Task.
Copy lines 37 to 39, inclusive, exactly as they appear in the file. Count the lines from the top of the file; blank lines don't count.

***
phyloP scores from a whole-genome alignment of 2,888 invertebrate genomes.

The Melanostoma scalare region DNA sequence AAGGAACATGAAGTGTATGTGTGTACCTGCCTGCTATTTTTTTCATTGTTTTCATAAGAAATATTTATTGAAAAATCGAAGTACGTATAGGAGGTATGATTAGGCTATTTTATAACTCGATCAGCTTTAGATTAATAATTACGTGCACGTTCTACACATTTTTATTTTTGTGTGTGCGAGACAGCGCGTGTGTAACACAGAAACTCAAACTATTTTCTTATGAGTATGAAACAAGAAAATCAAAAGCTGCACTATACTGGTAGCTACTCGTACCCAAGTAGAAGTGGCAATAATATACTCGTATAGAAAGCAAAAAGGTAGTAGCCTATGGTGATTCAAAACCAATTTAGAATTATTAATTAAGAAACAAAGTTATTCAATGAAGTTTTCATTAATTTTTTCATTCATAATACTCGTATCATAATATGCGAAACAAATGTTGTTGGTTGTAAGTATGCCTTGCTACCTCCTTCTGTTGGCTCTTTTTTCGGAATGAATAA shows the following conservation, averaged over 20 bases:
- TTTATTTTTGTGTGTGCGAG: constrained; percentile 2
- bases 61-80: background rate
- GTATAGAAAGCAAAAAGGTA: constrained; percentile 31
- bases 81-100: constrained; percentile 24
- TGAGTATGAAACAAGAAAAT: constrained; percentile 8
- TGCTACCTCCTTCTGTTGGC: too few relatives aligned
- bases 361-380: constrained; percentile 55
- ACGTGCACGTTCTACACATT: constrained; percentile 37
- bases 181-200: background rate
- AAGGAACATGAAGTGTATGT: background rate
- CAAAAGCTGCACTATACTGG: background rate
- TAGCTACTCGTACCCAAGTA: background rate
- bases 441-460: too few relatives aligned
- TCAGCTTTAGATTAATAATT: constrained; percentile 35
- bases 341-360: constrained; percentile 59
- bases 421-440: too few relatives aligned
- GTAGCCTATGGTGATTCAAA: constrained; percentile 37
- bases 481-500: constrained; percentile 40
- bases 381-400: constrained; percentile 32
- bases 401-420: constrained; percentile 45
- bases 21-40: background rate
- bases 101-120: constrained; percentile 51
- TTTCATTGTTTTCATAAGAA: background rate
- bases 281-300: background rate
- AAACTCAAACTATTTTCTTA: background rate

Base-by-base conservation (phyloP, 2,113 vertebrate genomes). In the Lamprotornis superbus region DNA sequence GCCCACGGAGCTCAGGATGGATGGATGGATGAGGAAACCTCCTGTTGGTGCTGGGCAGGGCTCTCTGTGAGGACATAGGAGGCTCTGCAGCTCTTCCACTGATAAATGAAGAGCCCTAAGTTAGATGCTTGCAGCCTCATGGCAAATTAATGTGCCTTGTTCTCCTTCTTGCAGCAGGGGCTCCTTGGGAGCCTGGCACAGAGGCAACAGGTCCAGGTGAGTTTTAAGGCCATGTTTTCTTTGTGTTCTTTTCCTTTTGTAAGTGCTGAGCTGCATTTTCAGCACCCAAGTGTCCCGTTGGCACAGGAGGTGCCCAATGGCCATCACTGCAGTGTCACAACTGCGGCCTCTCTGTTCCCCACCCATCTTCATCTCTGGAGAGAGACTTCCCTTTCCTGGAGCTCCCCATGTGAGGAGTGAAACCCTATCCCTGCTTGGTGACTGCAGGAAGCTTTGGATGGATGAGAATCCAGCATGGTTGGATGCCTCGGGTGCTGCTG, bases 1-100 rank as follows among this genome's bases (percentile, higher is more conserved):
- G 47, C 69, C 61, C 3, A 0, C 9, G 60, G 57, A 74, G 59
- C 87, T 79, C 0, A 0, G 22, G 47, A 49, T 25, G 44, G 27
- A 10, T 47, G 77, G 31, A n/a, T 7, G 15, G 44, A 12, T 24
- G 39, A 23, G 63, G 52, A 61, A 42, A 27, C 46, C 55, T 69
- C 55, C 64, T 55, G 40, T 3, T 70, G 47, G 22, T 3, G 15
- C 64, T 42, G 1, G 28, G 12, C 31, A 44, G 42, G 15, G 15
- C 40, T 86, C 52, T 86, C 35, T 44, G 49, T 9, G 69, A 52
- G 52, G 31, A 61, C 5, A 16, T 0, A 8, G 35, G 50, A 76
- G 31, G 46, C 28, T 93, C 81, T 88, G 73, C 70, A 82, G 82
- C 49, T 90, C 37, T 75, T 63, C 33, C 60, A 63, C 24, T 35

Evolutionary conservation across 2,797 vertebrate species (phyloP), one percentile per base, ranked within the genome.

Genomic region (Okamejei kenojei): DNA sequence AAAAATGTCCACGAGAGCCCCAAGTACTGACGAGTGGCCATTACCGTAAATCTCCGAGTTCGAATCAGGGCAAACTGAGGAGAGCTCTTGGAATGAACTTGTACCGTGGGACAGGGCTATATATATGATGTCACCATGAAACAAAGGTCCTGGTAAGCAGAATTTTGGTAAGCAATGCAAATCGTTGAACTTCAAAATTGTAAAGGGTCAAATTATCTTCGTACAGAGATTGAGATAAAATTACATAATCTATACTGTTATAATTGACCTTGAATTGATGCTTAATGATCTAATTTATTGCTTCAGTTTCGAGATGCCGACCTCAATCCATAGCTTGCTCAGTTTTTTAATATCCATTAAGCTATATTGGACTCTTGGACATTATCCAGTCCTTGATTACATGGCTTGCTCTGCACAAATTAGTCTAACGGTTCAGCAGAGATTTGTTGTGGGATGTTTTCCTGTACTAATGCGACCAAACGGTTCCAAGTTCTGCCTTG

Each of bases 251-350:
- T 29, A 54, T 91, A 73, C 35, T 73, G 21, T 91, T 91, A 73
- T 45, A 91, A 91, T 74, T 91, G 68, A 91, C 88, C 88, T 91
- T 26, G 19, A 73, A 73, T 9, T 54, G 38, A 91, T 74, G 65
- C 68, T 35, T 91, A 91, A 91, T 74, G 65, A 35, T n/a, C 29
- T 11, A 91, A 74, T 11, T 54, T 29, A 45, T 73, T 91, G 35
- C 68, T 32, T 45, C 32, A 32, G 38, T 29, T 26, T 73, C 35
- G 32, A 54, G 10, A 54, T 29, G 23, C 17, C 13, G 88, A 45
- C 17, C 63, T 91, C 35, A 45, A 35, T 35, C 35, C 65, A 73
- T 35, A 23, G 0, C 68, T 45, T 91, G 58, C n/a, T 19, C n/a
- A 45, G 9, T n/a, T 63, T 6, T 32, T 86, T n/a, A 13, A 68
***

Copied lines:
- G 31, G 46, C 28, T 93, C 81, T 88, G 73, C 70, A 82, G 82
- C 49, T 90, C 37, T 75, T 63, C 33, C 60, A 63, C 24, T 35

Evolutionary conservation across 2,797 vertebrate species (phyloP), one percentile per base, ranked within the genome.